Can Hanoi, an ancient royal capital that has been invaded and ruled by conquerors repeatedly over the centuries, find peace and prosperity as a world city at the start of its new millennium?
It is in many ways the ideal 21st century city—eminently walkable, friendly, entertaining, hip, young, tolerant, and inexpensive. Its old neighborhoods are a Jane-Jacobs triumph of mixed-use economic dynamism and eyes-on-the-street for safety. Retail, restaurants, and business services squeeze into the narrow ground-floor street fronts while residents live in the wildly assorted houses above.
Except for a few hours between midnight and dawn, Hanoians seem constantly on the move—eating, drinking, making things, selling things, playing badminton and chess, laughing, talking, hustling—pretty much all in the same space.
The constant motion means the traffic is crazy, but that’s due to the many motorbikes, scooters, and cyclos, not cars. With no stop or yield signs and traffic lights only on a few major thoroughfares, the few cars seem to move slowly (with the exception of the arterials) while everything else races by.
Yet the craziness is tempered by the charm of the Vietnamese, who slalom gracefully around you to let you make it across. Just as pigeons never seem to get hit on the streets of New York, Westerners seem to emerge mostly unscathed from the streets of Hanoi.
The chaos is also tempered by the fine planning bones imposed by the French in the mid-19th century. As journalist Mark Byrnes points out, the French tried to contain Hanoi’s “disorderly urbanism within newly established tree-lined boulevards and public squares,” which let Hanoi maintain its dynamic identity while establishing easily navigable and efficient paths to different neighborhoods. To a remarkable degree, the Vietnamese have kept the French elements, and simply made them their own. Or, as Byrnes says, “Although the locals are glad to have the French gone, there was little ‘de-Frenchification’ of Hanoi after their departure.” (And, of course, the “departure” was especially harrowing, coming as it did via the French defeat in 1954 at the Bataille de Diên Biên Phu.)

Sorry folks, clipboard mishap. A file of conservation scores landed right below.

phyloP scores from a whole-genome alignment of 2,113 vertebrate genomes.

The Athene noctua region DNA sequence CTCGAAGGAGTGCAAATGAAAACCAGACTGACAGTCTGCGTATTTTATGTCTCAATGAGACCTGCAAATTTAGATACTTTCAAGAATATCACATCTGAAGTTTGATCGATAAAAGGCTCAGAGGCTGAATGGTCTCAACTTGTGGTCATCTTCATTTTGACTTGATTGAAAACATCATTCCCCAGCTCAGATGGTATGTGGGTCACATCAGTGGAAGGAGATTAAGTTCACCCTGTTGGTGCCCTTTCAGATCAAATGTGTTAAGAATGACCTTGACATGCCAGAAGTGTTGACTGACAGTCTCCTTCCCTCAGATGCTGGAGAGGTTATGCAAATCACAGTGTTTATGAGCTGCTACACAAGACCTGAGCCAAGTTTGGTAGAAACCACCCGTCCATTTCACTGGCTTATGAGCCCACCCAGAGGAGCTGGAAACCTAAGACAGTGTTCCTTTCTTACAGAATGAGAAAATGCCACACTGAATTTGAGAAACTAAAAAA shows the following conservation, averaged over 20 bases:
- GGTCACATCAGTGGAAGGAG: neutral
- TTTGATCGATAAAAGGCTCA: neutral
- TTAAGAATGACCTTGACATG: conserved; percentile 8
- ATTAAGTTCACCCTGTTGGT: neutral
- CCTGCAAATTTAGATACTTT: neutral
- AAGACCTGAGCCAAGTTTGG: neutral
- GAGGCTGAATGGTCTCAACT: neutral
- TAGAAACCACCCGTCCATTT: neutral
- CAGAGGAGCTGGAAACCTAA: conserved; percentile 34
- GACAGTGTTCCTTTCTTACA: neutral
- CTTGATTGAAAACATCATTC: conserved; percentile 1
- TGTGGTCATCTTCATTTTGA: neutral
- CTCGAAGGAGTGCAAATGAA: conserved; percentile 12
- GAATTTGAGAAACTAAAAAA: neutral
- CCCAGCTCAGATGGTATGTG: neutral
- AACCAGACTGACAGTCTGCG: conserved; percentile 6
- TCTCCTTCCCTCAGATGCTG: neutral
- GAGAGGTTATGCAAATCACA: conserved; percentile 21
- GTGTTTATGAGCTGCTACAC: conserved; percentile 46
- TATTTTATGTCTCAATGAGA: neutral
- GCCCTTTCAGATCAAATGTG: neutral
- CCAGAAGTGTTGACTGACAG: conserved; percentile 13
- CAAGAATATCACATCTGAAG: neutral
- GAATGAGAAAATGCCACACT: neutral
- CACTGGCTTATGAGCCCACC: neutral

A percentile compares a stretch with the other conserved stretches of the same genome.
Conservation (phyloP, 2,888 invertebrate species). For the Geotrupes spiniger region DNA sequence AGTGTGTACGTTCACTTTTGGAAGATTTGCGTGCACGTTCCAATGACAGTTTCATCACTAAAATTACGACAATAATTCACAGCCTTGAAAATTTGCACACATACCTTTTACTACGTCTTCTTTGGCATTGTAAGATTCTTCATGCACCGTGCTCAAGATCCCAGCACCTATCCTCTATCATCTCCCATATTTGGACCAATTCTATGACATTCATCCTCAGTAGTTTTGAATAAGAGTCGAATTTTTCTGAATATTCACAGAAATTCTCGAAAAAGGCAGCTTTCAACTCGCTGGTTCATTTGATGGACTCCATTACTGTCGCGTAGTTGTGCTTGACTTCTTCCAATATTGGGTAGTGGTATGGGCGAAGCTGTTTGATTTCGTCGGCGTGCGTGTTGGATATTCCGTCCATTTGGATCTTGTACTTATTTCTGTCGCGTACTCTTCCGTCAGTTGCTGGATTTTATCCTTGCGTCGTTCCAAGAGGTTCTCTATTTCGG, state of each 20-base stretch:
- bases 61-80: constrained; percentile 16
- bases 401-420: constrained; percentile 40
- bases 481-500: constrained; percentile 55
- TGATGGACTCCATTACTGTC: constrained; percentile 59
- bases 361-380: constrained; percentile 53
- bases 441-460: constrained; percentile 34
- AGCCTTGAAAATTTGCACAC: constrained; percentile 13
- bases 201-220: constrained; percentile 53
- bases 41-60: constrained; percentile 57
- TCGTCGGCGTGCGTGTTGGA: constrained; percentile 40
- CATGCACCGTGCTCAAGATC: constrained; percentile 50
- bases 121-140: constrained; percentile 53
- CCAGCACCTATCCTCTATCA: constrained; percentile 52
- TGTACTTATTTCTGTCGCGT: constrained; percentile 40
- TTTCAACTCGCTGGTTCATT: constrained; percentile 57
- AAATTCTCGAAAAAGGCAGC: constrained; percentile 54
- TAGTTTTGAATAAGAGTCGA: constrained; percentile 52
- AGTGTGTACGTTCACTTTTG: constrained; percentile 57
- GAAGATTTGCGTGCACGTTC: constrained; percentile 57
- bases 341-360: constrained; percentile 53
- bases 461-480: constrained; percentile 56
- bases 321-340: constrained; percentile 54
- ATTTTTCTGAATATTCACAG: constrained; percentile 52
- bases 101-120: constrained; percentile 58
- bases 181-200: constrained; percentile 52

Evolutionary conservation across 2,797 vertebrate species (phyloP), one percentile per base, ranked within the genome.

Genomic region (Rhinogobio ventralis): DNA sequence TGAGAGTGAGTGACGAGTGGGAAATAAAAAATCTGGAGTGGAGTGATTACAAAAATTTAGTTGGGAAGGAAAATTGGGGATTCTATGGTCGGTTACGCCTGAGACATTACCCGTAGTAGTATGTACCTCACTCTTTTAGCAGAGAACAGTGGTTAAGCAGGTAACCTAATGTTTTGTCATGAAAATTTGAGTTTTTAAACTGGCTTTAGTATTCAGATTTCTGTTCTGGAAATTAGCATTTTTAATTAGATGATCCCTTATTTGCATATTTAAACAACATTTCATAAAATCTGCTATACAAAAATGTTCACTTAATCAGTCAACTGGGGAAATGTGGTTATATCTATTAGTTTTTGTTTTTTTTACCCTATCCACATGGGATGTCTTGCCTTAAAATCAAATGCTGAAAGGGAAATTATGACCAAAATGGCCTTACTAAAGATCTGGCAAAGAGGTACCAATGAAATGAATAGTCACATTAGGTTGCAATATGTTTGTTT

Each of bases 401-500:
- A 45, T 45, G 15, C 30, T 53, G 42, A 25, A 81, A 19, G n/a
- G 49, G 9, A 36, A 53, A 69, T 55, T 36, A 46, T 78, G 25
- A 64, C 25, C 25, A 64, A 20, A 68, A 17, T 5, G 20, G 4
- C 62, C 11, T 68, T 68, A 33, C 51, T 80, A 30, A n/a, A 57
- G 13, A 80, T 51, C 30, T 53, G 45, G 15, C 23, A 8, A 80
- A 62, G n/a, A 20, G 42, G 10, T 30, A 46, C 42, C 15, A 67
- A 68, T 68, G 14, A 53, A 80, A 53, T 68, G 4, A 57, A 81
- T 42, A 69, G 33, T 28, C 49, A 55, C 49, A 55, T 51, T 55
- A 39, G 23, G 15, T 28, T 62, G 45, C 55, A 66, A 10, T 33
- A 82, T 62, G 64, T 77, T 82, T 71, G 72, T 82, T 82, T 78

There was, however, a downside to France’s effort to turn Hanoi into the “Paris of Tonkin,” writes Diane E. Davis, as ancient pagodas and local homes were demolished to make way for city hall, a central post office, and the College du Protectorat, all institutions embodying colonial power. Shockingly to a modern sensibility, the Bao Thien Pagoda, built under Ly Dynasty (1009-1225), was replaced by the Cathedral Saint-Joseph in 1887.
Hanoi still has over 1,000 historical buildings standing, including some 579 communal houses, 676 pagodas, and 261 temples spread around the city, says historian Văn Ký Nguyễn. And even though, as William Logan notes, Hanoi has few (perhaps no) great individual monuments, it does have a distinctive sense of place, which it is holding onto, even as so many Asian cities are obliterating their pasts in order to redevelop themselves as Western-style advanced cities.
Hanoi’s way of holding onto its heritage is done in its own terms, very different from Western-style preservation. While the Venice Charter of 1964 emphasizes the authenticity of the physical fabric, mandating that any new materials must be clearly distinguishable from the old, Hanoi repairs, rebuilds, and adds on using the most economical materials at hand and responding to market demands. Almost nothing is restored according to Western principles of preservation purity. Instead, Hanoi is full of fabulous, exuberant streetscapes.
The relatively late arrival of tourist masses meant that good antiquities were prevalent until very recently, says Mark Rapoport, co-founder of 54 Traditions, Vietnam’s only gallery focusing on the antiques, artifacts, and art of the 53 minority groups and the Kinh majority. Housing what is probably the world’s largest collection of Vietnamese ethnic minority art, the gallery’s approach is anthropological, emphasizing knowledge of an object’s origin, ownership, and use.
Vietnamese contemporary art has been “gaining international recognition,” says the New York Times, which recommends the Art Vietnam Gallery as an “essential first stop” for painting and sculpture. Art director Suzanne Lecht, who has been working with Vietnamese artists since she moved to Hanoi in January 1994, sees art as a bridge of reconciliation, a concept that’s often close at hand in Hanoi.
Both galleries provide excellent, detailed tours.
April 30, a public holiday, is Reunification Day (although Vietnam’s official reunion occur on July 2, 1976) or Liberation Day. It is also known historically as the Fall of Saigon.